So I've been trying to get my head above the clouds here. Trying to get in the flow. I've been wanting to meditate on 2017, and my hopes and dreams for the new year. I've been wanting to talk with the boys about what they are hoping to become in this next 365. I've got the books out, the journal out, crystals, oils, incense. I've jotted down things here and there. Not resolutions, not promises...wishes and intentions. Knowing things will start moving forward next week as we get back into the swing of "regular life" (school, work, schedules).

I haven't been stressed or unhappy, just a little heavy I guess. Not so much my light and love, glitter and rainbows version. Then a couple of nights ago, I woke in the night to a full blown panic attack. Now, it's been yeeearrs since I've had one of these babies. Like maybe a decade or so. And yet, as it flooded over me, it was like it had been no time at all.

The fire rose from my belly up through my chest, and then through my arms. My legs went fuzzy like they were asleep. I was sweating but clammy. My head was swimming, my breath rapid an shallow. I was petrified. The terrifying thoughts started banging around in my head like grenades going off. "Am I going crazy? Am I loosing control? Am I dangerous?" I sat up in bed and looked through the darkness. I knew what this was, but why?! Why, after so long had I allowed this to happen? All of these years of recovery, of healing, of therapy. Years of learning to breathe through it, to refocus, to live in the moment. What the fuck? I thought I was stronger than this. Healthier than this. More full of light than this. How could this happen? Of course, this wasn't my fault. It wasn't due to a lack of trying, and lack of light, a lack of health, nor a lack of strength.

I breathed slowly, deeply and well. Filling my belly, then up behind my ribs, then my chest. I got a drink of water. Started visualizing the healing light filling my body, oh.... and then I got up and took a pill. I still have a stash of anxiety medication. Something I usually dig out of the back of the medicine cabinet for when a friend is in need. This time, it was for me. I was disappointed and scared. "Shit, is this the beginning of daily panic attacks and anxiety?" I lived that for years, and don't want to go back. Found a part of myself feeling defeated for going to the medication. Like I was giving up and taking the easy way out.

I cuddled up next to the hubs. And I fell asleep. It didn't last long, maybe 15 minutes. The next morning I woke up, still concerned. Not knowing why it happened, where it came form, what it meant for today. The few days that followed, there were fleeting moments of a feeling. Like a physical buzz accompanied by fear, that told me it was still in  my system, but I breathed right through those and reminded myself about who I was, my strength and wellness. Then I started to look at the situation again, differently. Although I knew there was some worry inside of me, I decided to reflect on the stuff that I did that worked. The choices I made that were healthy and right when the panic attack came. Although it's called a panic attack, I didn't panic. My body did. I felt the anxiety and fear flow through me, turning my belly inside out. But I did not allow my mind to panic. I focused and yet somehow I relaxed my mind. I breathed and visualized. I used the medication that was there for a purpose, even after all of those years. I did  everything I could do. I didn't let it take me by the hair and run me through the fire. I stayed grounded as much as possible.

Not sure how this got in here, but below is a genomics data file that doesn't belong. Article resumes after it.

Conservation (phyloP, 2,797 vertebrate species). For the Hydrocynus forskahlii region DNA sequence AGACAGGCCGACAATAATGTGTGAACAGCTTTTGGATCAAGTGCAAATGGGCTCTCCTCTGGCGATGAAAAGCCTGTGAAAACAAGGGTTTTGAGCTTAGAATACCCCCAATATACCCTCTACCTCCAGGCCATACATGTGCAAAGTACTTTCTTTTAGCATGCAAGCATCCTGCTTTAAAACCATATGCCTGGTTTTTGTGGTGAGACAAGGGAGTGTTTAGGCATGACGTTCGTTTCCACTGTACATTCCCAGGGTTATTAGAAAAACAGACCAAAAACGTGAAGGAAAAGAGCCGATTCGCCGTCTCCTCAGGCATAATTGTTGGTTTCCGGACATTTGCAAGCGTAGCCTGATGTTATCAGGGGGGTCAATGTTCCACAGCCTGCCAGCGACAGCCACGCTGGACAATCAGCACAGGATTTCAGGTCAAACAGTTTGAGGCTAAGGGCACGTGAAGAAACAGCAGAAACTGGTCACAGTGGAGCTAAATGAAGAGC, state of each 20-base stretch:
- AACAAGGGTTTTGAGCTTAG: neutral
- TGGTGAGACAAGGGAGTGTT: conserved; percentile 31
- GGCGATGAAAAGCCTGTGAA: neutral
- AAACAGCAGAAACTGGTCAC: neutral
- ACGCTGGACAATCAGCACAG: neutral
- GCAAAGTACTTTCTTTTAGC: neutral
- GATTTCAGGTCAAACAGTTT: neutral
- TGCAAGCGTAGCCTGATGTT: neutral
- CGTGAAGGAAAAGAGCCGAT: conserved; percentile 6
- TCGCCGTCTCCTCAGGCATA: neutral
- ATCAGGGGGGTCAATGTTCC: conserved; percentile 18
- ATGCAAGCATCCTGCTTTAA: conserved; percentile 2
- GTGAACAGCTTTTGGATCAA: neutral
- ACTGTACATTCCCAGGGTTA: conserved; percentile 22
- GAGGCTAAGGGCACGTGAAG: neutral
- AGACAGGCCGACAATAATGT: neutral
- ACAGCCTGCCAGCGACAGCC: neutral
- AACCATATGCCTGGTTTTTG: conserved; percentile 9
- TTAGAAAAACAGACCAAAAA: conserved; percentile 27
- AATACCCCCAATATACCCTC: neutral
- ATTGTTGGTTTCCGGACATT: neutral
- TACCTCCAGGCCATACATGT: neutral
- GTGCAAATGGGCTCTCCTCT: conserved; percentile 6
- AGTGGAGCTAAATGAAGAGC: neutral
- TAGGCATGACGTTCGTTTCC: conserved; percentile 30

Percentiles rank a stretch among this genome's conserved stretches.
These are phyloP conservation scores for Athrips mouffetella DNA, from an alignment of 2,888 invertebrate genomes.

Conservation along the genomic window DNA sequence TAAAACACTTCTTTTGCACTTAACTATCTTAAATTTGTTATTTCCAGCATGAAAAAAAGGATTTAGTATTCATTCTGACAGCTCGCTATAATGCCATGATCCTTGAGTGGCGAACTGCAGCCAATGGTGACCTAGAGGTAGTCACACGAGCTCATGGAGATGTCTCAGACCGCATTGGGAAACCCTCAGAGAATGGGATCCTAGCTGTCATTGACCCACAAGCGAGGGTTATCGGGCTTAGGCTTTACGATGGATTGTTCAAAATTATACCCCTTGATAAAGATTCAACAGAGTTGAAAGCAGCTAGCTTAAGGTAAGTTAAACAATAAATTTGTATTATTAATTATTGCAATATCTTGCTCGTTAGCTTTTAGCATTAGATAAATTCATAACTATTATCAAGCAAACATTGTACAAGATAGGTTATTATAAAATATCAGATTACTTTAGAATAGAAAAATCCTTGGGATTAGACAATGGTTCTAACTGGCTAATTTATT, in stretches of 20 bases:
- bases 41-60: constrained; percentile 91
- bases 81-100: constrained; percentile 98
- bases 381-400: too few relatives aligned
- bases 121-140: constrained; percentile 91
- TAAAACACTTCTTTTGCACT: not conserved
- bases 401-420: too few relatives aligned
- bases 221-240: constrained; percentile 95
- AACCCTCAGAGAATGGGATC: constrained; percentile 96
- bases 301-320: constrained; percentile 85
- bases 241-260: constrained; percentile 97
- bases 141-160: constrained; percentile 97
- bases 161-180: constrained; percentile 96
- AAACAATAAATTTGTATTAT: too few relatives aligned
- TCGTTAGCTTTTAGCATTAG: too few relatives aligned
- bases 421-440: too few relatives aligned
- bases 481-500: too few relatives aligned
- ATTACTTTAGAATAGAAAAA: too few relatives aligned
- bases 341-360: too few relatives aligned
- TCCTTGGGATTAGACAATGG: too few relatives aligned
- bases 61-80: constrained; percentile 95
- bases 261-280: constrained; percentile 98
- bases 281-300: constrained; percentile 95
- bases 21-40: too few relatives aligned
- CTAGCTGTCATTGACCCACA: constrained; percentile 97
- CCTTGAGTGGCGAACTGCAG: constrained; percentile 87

I'm not certain why I had that panic attack. I suppose, even after all of the healing I've done, I have to make room for the fact that it can and will still happen. My physiology has this knack for fight or flight, for no real reason, at inappropriate times. And, anxiety doesn't always need a source or a trigger. It can just happen. It's tricky that way. I am a sensitive being (like so many of you reading this are). I feel things and absorb things, and yet, don't always consciously even realize it. That energy, good or not so good, builds up inside when I am not flowing creatively, or getting out into nature enough, it effects me. Apparently, it was time for a panic attack and the reminders and lessons that it brought.

So why tell everyone that I started the year with a yucky panic attack? Why not pretend it's all good, 2017 is here, and I am taking it by the whatevers and making shit happen? Well, I will be doing that, but it started with a little something else. And I share this with you, for a couple of reasons. One, mental health stigma has GOT TO STOP. We are all living in this fractured world together, most of us doing our best to contribute good things. There is no doubt in my mind, that every single person walking this planet struggles. Mentally, physically, spiritually. Some of us struggle in silence. Afraid of what others will think of us. Afraid of being seen as weak, or weird, broken, or ill...mentally ill. It's like a bad word that needs to be whispered. Some people reach out for help, for therapy, for medication, biofeedback, acupuncture, Reiki, whatever, but they don't share that either. They don't want people to think they are weak, or weird, broken, or ill. It's okay to have some sort of physical ailment, because people around you can see that. They can see your pain, and understand your burden. When it's in your mind, or even in your body (like so many autoimmune diseases) and can't been seen with the human eyes, the problem is looked at as something made up or over exaggerated.